huictli (MH552r)

huictli (MH552r)
Element from a Compound

Glyph or Iconographic Image Description: 

This black-line drawing of the element representing a (huictli) shows a frontal view of an agricultural tool for digging. It is vertical and resembles a shovel (perhaps showing some European influence over the autonomous-era digging stick), as it seems to have a wider blade than usual. This tool has been carved from the compound hieroglyph for the personal name Tetl Ihuic.

Description, Credit: 

Stephanie Wood

Added Analysis: 

This may be what is called a "bladed coa" in a study of Xochimilco from 1966, although it is said to be "triangular." [See: Robert Cooper West and ‎John P. Augelli, Middle America; Its Lands and Peoples (1966, 243).] An iron bladed digging stick had the name tepozhuictli. [See: James Lockhart, The Nahuas, 1922, 531.] This represents clear colonial change.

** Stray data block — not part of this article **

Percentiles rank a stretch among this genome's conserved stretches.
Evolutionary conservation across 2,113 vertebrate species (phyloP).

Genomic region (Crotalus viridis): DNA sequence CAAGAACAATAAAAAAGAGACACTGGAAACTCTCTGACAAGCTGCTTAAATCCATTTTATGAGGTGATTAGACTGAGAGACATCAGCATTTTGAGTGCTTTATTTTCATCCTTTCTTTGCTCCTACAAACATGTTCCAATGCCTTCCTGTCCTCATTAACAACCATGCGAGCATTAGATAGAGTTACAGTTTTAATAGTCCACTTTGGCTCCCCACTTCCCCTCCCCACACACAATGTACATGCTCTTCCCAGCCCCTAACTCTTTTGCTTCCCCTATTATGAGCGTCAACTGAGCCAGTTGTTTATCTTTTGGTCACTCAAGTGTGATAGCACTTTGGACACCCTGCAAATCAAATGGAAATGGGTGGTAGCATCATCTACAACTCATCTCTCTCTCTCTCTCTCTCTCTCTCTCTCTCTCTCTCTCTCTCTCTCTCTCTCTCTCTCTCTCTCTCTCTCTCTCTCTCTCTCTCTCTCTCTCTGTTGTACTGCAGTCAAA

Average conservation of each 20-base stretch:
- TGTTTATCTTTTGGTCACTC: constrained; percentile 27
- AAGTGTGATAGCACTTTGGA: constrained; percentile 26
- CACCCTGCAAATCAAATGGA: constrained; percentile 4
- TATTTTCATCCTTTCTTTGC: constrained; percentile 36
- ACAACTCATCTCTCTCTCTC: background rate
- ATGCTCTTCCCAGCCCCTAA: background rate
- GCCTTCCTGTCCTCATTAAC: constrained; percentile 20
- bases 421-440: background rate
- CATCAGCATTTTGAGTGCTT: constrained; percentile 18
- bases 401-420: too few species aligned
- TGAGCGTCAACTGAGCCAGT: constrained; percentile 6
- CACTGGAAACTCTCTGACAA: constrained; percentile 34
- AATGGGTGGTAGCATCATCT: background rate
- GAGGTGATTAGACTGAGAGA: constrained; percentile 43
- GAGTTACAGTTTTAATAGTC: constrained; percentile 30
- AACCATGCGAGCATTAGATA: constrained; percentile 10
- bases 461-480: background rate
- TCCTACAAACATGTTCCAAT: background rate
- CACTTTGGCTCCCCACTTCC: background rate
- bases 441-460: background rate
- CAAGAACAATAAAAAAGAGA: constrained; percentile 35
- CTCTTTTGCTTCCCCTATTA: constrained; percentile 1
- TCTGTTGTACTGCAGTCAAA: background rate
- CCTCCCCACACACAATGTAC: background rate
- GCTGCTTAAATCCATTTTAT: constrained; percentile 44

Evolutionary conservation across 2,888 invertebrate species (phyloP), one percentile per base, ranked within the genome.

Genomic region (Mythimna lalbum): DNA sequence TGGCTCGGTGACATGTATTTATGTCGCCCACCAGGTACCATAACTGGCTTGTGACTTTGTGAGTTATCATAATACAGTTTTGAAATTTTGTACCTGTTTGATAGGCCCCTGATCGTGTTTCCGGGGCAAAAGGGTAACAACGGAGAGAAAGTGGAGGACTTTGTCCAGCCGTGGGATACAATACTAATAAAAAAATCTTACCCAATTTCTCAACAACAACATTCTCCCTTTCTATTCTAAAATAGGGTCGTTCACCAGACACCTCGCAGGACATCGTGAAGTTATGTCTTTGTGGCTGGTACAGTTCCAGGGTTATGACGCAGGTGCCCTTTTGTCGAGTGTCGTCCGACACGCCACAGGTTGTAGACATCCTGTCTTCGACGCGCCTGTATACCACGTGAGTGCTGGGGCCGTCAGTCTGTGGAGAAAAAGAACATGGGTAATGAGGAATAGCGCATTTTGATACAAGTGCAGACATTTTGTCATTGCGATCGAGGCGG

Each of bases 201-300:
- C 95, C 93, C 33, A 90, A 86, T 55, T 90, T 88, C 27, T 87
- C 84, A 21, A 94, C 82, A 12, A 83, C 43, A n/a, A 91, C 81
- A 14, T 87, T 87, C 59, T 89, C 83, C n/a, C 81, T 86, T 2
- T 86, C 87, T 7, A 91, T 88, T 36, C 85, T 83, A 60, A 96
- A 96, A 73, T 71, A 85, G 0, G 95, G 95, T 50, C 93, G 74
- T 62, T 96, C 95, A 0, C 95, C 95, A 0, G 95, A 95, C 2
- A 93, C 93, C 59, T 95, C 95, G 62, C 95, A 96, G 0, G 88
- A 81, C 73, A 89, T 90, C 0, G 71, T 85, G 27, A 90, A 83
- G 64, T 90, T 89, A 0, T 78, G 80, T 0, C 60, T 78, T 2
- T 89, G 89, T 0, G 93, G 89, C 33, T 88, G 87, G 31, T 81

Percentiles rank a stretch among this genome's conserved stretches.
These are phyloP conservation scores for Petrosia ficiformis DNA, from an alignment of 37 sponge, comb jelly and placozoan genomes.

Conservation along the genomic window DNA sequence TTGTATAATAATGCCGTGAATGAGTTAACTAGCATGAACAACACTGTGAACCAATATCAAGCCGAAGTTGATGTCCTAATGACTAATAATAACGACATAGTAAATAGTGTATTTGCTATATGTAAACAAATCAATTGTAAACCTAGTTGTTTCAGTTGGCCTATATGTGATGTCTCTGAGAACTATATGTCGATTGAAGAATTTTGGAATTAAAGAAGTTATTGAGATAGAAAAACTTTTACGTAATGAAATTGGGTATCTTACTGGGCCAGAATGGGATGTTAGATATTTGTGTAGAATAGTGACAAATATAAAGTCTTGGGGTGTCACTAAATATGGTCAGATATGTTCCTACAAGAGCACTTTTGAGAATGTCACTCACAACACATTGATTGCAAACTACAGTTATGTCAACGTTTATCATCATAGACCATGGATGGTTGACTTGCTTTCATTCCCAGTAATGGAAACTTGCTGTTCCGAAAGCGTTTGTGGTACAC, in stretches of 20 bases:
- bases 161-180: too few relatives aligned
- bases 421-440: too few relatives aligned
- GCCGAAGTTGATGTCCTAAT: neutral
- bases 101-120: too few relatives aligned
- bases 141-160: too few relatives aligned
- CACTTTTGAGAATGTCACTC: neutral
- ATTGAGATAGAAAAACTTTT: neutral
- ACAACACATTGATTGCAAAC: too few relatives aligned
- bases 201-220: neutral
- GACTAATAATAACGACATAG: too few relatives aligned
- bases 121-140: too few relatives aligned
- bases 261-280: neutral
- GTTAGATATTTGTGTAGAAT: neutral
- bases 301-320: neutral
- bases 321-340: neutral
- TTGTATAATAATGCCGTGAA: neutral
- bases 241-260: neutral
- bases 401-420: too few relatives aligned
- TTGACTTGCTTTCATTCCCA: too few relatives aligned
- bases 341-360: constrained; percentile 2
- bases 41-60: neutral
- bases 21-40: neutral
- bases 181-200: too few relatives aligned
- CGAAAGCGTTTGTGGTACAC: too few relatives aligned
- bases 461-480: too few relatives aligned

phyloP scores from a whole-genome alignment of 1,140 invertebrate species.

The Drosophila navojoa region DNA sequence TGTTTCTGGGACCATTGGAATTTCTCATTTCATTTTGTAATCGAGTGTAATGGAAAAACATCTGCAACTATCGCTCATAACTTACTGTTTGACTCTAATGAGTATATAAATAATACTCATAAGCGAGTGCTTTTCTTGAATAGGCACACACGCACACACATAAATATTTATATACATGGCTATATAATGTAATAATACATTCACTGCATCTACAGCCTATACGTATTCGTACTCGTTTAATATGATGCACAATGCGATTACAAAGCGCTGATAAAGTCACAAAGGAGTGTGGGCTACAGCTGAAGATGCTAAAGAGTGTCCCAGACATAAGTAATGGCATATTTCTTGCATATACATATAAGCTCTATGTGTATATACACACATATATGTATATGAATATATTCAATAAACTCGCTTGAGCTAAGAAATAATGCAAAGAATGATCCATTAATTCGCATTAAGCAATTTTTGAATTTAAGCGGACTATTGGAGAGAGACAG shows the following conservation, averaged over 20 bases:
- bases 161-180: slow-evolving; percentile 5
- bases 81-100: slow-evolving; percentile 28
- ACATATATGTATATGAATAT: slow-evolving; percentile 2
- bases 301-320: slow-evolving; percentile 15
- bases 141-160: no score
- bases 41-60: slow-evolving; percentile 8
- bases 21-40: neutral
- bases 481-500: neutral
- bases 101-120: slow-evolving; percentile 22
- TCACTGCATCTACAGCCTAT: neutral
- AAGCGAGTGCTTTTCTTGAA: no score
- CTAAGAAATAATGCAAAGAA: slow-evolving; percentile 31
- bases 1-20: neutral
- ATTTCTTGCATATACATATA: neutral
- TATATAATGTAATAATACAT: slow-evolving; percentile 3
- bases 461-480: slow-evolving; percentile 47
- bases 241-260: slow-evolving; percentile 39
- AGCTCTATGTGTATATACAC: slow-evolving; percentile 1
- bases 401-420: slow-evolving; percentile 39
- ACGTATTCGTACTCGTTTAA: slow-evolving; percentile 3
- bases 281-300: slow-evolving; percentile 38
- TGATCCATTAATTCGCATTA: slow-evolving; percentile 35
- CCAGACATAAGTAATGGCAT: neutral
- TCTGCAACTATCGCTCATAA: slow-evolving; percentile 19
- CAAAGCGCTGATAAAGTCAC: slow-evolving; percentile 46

Added Analysis, Credit: 

Stephanie Wood

Date of Manuscript: 


Creator's Location (and place coverage): 

Huejotzingo, Puebla, Mexico

Cultural Content, Credit: 

Stephanie Wood

Other Cultural Influences: 

tools, herramientas, agricultura

Glyph or Iconographic Image: 
Relevant Nahuatl Dictionary Word(s): 

huic(tli), a digging stick with a flat blade,

Glyph/Icon Name, Spanish Translation: 

una herramienta agrícola

Spanish Translation, Credit: 

Stephanie Wood

Image Source: 

Matrícula de Huexotzinco, folio 552r, World Digital Library.

Image Source, Rights: 

This manuscript is hosted by the Library of Congress and the World Digital Library; used here with the Creative Commons, “Attribution-NonCommercial-ShareAlike 3.0 License” (CC-BY-NC-SAq 3.0).